The CDC hopes to collect personal information about domestic and international air travelers. Federal health officials claim a database would allow users to easily monitor and recommend treatment for airline passengers. Under the plan, airlines would have to keep data for 60 days and transmit it to the CDC within 12 hours.
"There's just a number of conditions where acting quickly with electronic access to passenger information is going to make a lot of difference," said Marty Cetron, the director of global migration and quarantine for the CDC.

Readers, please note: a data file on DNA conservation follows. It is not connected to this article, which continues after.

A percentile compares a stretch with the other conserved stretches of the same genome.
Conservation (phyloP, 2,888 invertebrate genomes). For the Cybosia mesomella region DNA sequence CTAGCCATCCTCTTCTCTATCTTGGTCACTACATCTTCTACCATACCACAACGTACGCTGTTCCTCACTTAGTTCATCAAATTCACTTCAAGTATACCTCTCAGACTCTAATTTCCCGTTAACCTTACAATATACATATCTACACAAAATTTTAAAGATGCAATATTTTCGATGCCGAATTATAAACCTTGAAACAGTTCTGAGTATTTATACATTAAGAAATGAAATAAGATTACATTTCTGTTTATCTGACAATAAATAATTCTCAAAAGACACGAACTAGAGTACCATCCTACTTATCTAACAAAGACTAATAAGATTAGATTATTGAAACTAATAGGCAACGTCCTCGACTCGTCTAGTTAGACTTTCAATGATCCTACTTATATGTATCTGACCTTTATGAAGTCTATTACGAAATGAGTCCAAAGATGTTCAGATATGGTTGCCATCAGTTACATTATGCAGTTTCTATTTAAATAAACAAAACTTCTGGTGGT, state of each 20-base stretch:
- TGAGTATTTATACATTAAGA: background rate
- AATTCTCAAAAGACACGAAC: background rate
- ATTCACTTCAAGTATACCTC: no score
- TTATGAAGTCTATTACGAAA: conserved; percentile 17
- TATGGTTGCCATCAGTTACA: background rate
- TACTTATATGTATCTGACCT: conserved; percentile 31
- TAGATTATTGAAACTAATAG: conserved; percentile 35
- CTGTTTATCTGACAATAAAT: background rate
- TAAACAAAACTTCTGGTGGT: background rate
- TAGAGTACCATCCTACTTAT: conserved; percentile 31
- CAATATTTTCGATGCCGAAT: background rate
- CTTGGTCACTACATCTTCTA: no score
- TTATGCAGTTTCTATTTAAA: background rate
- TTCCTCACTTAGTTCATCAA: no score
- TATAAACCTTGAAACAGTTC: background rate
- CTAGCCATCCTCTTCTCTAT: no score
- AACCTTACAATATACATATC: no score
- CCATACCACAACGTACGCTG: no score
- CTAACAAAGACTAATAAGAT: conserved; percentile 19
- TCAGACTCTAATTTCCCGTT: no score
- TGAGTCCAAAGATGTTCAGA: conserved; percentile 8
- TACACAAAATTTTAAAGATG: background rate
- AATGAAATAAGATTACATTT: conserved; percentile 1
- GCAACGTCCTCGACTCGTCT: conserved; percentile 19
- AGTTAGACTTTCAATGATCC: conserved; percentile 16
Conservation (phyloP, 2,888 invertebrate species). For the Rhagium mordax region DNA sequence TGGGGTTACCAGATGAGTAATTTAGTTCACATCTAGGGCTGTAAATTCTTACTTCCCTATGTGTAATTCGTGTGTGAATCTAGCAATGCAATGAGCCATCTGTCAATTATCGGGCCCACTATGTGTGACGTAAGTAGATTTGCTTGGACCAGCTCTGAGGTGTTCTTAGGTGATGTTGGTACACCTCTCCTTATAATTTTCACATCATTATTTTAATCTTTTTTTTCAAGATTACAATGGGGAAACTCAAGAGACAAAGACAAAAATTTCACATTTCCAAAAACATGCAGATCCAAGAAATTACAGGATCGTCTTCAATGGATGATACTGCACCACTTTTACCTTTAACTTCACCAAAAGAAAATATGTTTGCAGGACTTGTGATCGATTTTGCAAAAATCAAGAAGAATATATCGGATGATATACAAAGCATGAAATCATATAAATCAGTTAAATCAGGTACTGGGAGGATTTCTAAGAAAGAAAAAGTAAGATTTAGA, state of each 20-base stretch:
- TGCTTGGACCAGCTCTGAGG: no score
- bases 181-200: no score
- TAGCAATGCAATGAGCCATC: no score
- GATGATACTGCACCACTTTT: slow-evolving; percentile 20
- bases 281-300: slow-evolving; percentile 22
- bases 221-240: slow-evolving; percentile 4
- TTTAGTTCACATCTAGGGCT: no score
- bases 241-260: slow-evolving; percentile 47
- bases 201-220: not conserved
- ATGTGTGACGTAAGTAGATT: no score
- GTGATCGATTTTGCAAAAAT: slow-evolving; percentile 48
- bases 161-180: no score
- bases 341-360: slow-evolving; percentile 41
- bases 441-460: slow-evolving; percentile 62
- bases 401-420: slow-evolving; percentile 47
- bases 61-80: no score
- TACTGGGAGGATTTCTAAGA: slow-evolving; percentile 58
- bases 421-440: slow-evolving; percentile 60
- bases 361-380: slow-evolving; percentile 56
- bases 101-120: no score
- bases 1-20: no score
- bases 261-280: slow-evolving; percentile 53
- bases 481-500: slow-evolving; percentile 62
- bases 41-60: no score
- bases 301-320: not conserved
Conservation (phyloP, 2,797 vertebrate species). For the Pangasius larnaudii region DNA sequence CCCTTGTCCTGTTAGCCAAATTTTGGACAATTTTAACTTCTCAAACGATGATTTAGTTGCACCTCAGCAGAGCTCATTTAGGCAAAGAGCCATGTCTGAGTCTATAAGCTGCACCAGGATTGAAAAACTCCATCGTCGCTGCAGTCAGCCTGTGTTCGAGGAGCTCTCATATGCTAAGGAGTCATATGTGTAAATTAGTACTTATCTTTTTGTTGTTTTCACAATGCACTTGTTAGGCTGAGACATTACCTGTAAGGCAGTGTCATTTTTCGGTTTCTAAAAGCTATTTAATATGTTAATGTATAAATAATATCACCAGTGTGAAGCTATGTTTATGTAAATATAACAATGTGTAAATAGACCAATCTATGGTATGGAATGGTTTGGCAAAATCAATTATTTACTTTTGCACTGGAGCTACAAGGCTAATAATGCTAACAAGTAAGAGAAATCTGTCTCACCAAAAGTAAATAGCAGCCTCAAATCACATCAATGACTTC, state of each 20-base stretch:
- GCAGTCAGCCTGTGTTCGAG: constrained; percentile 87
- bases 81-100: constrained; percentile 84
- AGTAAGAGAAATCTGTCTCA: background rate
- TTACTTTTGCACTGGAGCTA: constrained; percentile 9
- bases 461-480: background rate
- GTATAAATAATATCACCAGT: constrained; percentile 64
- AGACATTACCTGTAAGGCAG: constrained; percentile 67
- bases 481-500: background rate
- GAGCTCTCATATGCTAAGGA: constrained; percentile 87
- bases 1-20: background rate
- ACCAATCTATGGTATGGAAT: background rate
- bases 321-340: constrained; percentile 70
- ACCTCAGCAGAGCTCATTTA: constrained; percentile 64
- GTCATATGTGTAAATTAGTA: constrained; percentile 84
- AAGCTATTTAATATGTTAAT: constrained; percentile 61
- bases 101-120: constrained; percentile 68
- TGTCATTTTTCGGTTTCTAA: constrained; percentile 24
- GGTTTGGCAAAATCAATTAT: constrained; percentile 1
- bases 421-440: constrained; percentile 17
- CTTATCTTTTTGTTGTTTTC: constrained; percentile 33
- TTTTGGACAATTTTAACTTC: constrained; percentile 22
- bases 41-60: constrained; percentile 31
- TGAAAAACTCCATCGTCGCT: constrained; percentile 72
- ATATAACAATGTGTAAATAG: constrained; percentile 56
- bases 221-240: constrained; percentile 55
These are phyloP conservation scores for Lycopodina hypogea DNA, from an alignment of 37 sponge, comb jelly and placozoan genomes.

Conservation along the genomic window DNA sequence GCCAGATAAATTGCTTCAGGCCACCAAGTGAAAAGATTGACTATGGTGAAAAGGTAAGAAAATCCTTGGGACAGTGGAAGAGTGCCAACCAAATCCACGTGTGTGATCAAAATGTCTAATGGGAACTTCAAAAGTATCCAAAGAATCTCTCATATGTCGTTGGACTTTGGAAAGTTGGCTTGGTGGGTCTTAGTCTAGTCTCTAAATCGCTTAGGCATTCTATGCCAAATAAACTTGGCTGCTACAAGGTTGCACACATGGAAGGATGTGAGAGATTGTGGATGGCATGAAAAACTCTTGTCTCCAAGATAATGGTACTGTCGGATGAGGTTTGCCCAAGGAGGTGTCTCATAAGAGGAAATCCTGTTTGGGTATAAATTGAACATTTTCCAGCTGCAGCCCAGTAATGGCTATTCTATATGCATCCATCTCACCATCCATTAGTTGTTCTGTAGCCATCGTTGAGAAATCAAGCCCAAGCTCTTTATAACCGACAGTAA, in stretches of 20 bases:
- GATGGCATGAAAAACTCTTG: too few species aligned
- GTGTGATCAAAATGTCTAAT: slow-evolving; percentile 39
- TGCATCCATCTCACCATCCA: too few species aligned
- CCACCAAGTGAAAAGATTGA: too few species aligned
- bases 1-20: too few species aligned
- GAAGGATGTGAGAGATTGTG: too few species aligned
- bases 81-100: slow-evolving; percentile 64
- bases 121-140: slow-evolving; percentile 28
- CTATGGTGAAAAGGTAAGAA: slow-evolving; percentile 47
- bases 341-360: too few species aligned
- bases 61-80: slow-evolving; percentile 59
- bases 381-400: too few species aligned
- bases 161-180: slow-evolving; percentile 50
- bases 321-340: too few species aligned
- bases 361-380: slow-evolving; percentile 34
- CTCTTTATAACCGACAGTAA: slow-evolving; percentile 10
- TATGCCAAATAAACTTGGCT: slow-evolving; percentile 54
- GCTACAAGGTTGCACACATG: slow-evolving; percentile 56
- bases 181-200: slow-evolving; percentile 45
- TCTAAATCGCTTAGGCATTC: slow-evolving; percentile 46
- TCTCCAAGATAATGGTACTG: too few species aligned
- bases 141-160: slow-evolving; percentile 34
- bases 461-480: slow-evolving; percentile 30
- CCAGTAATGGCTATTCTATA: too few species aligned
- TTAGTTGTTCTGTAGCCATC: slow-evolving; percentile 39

But the airline industry is slow to embrace a potential traveler database. The Air Transport Association claims a list of passengers would put a financial strain on an already cash-strapped industry. One ATA lawyer said the plan represents technology difficulties and time constraints as well.
The CDC plan comes at a time when a top bird flu scientist claims the H5N1 virus will not reach the United States this year.
Robert Webster, a scientist from St. Jude Children's Research Hospital in Memphis, Tennessee, said the number of times viruses have reached the Americas from Europe is infrequent. But Webster cautioned that an appearance of avian flu is only a matter of time.
"If it doesn't come this year, don't relax, because it will come eventually," Webster said.